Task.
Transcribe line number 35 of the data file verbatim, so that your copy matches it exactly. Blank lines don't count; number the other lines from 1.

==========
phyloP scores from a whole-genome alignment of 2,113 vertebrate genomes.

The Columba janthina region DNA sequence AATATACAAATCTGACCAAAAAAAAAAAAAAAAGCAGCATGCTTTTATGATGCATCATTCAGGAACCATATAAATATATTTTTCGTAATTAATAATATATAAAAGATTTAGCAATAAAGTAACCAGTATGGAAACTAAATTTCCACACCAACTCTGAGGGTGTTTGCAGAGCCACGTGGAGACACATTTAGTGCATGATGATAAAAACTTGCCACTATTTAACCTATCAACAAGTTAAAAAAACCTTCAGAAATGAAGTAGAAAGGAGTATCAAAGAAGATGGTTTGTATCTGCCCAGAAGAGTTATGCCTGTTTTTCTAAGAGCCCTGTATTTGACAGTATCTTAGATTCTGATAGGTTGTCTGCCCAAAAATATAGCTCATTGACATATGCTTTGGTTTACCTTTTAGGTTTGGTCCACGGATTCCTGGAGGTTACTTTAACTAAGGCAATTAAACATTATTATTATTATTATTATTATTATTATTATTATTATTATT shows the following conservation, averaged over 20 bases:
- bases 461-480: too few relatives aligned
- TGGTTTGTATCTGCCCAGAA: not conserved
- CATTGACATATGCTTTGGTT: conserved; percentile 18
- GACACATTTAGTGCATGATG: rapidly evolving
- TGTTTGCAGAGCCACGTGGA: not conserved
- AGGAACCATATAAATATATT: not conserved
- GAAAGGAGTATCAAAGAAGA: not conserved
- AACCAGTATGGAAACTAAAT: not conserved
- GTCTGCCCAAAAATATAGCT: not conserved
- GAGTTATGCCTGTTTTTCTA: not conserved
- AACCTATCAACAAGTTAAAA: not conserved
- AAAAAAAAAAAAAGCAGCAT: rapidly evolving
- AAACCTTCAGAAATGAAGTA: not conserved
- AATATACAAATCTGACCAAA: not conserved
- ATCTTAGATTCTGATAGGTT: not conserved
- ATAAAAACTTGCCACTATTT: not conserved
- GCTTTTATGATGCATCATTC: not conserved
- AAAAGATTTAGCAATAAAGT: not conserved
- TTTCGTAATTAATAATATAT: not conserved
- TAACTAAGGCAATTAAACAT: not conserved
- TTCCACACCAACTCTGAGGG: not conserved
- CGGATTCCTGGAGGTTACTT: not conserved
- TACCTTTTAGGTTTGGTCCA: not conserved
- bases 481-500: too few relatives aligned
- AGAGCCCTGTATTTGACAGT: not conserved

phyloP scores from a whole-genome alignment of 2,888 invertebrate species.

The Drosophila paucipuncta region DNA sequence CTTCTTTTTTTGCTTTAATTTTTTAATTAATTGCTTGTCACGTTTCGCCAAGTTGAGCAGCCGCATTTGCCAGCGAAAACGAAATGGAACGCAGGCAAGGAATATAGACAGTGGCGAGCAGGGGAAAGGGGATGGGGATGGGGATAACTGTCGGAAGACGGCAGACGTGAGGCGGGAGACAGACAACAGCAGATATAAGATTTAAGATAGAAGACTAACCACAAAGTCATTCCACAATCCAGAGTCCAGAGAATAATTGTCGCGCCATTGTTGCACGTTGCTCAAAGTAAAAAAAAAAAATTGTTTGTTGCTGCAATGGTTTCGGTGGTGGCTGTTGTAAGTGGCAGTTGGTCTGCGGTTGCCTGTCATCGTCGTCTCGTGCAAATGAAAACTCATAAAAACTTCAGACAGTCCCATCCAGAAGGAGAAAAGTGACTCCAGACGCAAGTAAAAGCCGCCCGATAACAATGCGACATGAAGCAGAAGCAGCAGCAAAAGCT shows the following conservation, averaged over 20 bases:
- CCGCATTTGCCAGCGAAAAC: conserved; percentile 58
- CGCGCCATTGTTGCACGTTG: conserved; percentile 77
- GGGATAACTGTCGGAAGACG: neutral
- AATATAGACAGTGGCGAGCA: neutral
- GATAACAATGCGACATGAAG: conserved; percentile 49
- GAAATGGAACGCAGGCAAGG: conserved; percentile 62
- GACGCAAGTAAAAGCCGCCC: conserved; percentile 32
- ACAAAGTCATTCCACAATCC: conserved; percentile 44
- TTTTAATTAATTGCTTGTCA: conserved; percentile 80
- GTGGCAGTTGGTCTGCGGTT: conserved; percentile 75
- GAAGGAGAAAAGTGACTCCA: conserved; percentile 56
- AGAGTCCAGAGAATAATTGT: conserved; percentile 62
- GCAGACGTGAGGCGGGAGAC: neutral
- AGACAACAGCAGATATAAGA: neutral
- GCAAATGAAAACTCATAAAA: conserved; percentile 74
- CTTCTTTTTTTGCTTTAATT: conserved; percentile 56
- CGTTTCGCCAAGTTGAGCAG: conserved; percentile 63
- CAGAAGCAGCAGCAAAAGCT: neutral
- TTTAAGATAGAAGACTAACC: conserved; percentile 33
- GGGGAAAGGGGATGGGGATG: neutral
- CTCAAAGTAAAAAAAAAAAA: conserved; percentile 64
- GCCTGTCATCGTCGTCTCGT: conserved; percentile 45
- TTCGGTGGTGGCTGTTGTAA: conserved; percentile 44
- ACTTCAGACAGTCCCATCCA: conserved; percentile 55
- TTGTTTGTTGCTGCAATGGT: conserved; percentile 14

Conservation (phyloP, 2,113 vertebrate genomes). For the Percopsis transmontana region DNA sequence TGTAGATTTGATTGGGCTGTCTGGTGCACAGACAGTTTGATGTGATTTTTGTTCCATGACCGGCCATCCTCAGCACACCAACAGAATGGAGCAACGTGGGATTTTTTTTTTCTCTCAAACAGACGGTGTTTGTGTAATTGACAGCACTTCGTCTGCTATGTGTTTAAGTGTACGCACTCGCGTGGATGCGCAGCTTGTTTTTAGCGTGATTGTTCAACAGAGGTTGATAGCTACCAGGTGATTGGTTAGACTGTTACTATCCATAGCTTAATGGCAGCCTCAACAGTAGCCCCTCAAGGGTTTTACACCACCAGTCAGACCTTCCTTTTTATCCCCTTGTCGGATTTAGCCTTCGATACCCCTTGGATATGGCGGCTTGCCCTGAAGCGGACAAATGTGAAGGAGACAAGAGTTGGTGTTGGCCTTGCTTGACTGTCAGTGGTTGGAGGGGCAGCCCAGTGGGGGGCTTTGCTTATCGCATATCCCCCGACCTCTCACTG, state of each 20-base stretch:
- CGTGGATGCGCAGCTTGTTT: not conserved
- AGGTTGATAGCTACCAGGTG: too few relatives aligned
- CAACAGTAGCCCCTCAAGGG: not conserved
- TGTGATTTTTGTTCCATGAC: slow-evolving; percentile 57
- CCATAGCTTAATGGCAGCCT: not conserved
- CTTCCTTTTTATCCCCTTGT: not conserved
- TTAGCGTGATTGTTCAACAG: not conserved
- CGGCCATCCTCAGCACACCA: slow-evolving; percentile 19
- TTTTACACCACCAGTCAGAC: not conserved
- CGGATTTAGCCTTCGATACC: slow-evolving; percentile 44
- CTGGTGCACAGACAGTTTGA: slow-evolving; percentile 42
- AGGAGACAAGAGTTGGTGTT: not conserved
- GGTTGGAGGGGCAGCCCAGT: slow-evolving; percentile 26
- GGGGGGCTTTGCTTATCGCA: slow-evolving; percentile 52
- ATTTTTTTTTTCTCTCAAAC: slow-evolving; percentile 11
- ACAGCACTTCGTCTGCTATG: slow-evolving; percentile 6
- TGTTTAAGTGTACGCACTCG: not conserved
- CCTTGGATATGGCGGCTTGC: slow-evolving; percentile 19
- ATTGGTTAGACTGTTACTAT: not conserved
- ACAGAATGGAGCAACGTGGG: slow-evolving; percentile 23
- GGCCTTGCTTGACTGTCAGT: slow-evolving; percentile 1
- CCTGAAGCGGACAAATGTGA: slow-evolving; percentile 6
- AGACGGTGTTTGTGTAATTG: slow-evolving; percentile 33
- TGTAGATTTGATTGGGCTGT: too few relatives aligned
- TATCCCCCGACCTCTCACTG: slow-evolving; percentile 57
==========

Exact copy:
- GAAATGGAACGCAGGCAAGG: conserved; percentile 62